I remember a dialogue from The Truman Show where Christof, the architect of Truman’s reality, talks about the nature of reality, “We accept the reality of the world with which we are presented, it’s as simple as that.”
Listening to the line really rung a chord of confusion in my heart and I began questioning if perception and reality are one and the same thing. During the Nazification of Germany, one method of propaganda used to subvert the perception of millions of German kids in favour of Hitler’s ideology was to make them read books that propagated the Nazi worldview. This experiment was one of the first successful attempts at manipulating the psychology of millions of people to bring out a behavioural change that was desired by the one who wanted to benefit from such manipulation – in this case, Adolf Hitler.
What lay at the core of this manipulation was much more sinister. This was the psychological enslavement of millions of Germans who could have chosen a different future altogether if only Hitler had not decided to manipulate them into thinking that this is what they wanted. It’s also a classic example of how psychological enslavement can have consequences in the physical world.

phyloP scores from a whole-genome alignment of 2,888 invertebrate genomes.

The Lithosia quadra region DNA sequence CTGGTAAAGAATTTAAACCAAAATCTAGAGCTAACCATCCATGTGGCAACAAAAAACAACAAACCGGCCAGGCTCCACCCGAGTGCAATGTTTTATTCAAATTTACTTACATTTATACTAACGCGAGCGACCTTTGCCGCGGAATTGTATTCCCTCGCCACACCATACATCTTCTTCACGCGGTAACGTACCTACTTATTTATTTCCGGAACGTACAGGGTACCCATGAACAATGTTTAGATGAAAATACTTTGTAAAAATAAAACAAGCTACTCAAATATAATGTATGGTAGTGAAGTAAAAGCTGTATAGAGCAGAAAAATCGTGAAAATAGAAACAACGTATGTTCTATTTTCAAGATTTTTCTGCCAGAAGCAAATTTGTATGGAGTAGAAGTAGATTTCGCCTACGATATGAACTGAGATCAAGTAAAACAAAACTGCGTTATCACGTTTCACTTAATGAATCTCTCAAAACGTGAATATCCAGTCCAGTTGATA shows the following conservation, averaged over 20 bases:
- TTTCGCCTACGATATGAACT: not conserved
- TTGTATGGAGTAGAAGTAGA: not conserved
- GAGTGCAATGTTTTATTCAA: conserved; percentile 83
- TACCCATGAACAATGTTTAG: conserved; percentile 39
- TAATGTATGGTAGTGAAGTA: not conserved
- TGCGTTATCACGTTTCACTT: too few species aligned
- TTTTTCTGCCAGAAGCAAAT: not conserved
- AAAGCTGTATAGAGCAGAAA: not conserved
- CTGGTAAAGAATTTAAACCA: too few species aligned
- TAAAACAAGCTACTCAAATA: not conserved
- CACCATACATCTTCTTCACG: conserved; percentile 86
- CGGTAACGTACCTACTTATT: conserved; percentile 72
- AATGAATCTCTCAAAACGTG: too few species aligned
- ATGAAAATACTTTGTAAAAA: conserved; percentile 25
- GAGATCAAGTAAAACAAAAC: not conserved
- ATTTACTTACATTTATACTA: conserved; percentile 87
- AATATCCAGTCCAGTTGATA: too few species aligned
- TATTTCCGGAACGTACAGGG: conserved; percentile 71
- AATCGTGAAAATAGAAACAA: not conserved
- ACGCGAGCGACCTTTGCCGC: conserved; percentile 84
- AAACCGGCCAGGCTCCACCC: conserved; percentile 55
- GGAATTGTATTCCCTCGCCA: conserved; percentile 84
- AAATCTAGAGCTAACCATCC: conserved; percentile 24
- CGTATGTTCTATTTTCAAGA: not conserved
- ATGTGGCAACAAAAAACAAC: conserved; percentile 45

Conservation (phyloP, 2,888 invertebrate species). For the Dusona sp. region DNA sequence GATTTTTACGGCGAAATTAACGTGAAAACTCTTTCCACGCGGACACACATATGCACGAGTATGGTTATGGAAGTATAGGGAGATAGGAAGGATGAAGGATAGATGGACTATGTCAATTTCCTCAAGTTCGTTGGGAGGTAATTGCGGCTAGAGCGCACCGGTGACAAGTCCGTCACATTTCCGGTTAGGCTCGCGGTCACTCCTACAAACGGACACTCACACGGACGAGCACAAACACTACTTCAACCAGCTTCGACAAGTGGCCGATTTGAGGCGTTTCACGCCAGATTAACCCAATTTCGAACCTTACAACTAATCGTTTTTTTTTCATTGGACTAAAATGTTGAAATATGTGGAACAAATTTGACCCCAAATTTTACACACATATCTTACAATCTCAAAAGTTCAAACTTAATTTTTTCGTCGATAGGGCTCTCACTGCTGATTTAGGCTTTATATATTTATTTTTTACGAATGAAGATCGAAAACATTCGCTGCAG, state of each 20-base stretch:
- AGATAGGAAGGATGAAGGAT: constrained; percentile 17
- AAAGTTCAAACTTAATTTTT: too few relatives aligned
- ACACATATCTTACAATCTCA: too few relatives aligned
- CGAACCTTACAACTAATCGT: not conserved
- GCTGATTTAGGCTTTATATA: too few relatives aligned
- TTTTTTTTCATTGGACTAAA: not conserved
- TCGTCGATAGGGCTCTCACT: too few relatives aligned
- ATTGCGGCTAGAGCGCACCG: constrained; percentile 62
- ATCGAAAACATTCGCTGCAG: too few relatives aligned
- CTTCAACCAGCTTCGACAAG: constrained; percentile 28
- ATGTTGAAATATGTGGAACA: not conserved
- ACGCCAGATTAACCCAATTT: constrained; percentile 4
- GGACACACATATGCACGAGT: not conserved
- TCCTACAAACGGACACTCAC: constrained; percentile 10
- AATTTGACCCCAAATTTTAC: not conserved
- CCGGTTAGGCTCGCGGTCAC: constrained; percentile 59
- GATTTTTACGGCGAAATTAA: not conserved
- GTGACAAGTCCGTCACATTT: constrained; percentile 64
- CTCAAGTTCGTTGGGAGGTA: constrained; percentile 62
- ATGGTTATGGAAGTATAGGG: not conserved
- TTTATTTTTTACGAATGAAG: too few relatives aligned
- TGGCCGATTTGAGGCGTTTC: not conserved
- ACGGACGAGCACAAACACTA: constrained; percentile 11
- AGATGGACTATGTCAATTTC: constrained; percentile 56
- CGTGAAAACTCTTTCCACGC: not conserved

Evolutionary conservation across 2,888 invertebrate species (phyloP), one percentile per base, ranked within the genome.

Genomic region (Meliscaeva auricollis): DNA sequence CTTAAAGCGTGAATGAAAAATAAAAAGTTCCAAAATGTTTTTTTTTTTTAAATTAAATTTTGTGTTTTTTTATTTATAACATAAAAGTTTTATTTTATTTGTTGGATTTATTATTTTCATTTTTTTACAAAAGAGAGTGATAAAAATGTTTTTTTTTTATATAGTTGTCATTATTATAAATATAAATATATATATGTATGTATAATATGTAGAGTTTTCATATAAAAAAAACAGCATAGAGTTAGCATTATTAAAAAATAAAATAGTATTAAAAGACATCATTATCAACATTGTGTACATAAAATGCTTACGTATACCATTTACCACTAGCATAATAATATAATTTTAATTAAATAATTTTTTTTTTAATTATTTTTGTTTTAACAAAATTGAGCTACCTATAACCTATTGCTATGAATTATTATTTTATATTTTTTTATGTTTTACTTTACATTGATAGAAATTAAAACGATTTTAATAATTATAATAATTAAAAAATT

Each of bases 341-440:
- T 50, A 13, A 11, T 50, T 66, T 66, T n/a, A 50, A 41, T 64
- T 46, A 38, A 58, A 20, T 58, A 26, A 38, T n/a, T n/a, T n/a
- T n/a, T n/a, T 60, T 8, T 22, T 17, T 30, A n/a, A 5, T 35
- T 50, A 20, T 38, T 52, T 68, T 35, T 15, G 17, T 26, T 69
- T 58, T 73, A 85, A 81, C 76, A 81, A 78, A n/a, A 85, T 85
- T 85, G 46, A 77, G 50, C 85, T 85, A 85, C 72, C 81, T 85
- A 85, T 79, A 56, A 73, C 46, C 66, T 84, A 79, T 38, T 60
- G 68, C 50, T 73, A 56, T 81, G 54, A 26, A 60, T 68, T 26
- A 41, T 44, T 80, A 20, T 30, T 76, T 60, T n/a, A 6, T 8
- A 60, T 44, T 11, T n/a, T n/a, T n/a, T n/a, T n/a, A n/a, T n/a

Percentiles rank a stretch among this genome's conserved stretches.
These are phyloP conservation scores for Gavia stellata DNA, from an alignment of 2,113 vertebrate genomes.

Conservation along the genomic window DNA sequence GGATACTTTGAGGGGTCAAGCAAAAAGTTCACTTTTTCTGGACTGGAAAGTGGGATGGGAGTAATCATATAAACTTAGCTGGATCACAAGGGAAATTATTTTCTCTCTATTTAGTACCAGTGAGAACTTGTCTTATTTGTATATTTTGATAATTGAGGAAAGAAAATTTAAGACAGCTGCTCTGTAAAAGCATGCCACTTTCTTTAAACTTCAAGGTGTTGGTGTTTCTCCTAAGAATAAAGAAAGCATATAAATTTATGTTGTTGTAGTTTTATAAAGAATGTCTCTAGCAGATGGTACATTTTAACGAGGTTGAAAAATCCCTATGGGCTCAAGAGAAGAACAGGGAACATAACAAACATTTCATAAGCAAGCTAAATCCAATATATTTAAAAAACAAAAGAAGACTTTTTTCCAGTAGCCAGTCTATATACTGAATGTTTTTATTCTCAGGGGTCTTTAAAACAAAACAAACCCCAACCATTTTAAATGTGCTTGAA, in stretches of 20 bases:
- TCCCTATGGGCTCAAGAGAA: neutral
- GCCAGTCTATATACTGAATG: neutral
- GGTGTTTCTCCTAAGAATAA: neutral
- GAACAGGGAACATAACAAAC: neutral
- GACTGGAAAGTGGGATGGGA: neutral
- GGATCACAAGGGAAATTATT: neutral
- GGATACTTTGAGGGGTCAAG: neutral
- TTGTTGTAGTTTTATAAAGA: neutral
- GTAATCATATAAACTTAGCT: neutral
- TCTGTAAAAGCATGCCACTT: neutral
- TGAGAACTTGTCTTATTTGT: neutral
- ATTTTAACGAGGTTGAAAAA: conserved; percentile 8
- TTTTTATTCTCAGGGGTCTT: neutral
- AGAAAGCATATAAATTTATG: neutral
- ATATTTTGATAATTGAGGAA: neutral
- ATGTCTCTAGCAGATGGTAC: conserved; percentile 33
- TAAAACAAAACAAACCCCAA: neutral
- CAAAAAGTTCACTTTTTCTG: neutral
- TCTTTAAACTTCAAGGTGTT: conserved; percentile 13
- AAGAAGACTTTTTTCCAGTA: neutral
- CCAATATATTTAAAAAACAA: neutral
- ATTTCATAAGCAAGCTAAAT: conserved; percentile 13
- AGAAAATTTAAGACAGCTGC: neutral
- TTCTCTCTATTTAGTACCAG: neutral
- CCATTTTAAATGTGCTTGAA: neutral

Almost 70 years have passed since the World War II, and thanks to the humanitarian advocates of the past, who saw values like peace, freedom and liberty as more enterprising and benefitting to the civilisation’s growth, the enslavement as was practiced by Hitler has lost its power. This simply means that in the modern world there are fewer chances for a person like Hitler to succeed in any attempts at organised psychological tyranny. We have secured our world from producing another Hitler that is for certain, but the question that overwhelms me is, have we secured ourselves from psychological enslavement?
With the digitisation of the modern world and ever-growing social media engagement, we have officially entered the stage of ‘attention economy’, a term coined by Herbert Simon in the 1970s. The ‘attention economy’ treats human attention as a resource that is consumed by the information. Yes, you read that right. Normally, we are conditioned to believe that we consume information and use it for our gain. Seen from the other side, it is the information that consumes our attention.
To understand this better, let’s go back to 1940 Germany, where Hitler burnt textbooks and supplanted them with propaganda materials that ended up consuming a generation of German blood into a self-humiliating war, spilling the blood of millions of people that the Nazis killed.
The question of interest here is: What consumed what?
Was it the innocent Germans who read the propaganda books, or the propaganda books which brainwashed these innocent people into believing that Hitler was not evil incarnate, that he was a saviour?